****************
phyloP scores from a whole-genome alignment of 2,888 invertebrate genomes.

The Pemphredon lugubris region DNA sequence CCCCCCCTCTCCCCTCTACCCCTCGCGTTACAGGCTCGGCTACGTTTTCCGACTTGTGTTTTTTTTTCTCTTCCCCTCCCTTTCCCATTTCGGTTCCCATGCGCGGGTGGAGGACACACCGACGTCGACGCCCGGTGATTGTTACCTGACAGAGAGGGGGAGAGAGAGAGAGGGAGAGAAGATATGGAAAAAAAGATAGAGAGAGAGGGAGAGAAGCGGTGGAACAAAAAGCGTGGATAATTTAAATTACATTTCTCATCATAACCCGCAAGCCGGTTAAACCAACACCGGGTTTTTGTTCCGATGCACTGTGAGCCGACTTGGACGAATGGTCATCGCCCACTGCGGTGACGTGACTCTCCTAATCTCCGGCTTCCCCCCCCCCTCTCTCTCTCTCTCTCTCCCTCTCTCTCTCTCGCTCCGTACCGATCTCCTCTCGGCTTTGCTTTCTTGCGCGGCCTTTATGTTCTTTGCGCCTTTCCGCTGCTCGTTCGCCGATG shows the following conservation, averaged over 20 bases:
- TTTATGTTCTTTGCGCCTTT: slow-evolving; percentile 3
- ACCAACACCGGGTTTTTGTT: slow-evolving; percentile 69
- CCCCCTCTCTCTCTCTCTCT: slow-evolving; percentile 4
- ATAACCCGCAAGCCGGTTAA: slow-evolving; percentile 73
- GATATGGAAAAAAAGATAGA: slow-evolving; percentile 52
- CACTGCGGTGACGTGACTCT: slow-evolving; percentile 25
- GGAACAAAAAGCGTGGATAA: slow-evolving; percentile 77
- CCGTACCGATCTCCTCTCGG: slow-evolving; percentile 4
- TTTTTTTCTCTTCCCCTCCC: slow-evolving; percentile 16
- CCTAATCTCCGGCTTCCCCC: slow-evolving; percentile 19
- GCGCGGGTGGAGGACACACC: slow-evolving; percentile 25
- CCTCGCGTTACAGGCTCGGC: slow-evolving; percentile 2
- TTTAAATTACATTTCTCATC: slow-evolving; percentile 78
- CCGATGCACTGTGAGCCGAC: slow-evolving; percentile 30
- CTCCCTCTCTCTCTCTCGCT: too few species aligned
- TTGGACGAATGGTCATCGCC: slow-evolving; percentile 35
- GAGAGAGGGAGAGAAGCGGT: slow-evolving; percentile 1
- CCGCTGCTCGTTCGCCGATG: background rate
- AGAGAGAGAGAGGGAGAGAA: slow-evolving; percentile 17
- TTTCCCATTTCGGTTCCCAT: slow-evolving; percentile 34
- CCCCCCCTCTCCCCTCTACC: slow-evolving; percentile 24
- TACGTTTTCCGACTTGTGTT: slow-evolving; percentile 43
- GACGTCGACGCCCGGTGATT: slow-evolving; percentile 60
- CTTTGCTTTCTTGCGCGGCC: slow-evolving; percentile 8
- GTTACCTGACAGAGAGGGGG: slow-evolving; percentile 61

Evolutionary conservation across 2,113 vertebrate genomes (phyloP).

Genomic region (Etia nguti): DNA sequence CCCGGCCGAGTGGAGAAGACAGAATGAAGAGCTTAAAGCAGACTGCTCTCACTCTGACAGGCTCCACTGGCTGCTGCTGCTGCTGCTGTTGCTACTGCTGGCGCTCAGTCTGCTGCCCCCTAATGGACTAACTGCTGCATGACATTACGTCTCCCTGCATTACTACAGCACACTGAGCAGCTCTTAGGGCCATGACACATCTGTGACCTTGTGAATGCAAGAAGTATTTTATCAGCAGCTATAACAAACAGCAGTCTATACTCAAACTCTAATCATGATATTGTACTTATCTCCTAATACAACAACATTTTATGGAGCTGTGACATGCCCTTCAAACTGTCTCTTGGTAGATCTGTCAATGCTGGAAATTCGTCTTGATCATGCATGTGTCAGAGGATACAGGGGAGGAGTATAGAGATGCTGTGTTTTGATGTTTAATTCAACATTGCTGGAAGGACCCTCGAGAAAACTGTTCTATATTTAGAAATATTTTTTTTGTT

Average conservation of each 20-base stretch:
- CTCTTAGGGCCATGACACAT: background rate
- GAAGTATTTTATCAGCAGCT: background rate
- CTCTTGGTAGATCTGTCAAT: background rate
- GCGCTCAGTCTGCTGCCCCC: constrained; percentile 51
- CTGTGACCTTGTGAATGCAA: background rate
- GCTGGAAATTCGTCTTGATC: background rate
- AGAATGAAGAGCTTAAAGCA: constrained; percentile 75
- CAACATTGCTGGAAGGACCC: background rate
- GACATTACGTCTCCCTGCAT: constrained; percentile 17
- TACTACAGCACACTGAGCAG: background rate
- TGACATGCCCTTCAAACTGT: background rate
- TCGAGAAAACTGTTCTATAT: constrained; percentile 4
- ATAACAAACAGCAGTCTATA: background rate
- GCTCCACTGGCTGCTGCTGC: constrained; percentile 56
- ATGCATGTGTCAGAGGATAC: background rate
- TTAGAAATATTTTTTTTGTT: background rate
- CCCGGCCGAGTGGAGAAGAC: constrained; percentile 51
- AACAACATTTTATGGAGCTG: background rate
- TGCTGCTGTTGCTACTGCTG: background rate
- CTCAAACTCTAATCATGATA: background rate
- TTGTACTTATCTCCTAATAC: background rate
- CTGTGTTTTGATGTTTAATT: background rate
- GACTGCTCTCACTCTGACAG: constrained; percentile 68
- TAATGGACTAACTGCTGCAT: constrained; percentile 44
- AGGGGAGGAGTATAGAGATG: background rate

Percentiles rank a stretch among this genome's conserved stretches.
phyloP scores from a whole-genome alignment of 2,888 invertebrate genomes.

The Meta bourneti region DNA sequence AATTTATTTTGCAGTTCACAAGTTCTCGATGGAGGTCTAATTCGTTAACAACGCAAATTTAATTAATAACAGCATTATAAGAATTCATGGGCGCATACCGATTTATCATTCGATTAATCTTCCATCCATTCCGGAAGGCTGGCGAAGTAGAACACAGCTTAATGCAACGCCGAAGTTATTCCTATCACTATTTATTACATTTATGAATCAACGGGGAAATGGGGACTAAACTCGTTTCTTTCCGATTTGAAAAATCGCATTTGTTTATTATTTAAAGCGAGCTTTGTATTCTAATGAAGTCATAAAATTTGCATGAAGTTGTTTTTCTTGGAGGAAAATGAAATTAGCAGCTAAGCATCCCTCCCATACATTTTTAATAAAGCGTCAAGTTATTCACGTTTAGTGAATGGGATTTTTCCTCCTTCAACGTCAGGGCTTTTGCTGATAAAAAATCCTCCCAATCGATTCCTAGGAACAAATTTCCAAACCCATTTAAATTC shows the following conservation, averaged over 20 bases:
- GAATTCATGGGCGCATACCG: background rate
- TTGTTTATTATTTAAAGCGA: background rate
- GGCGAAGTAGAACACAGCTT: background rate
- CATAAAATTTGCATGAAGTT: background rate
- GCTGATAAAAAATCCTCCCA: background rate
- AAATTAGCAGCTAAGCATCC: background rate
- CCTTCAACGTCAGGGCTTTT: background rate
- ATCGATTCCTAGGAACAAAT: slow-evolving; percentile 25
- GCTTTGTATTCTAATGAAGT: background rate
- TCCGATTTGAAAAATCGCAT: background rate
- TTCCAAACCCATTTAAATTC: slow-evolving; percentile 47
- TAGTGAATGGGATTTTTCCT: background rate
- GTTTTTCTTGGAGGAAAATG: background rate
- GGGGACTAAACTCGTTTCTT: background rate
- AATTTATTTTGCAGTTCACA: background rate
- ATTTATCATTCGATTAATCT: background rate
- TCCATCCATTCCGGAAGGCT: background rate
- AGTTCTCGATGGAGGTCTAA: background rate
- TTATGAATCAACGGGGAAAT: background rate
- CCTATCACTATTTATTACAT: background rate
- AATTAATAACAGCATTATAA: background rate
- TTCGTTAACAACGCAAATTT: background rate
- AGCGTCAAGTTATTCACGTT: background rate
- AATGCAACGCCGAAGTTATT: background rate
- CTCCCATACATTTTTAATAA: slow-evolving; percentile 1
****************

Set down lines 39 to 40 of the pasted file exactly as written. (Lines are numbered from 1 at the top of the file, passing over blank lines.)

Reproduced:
- GACATTACGTCTCCCTGCAT: constrained; percentile 17
- TACTACAGCACACTGAGCAG: background rate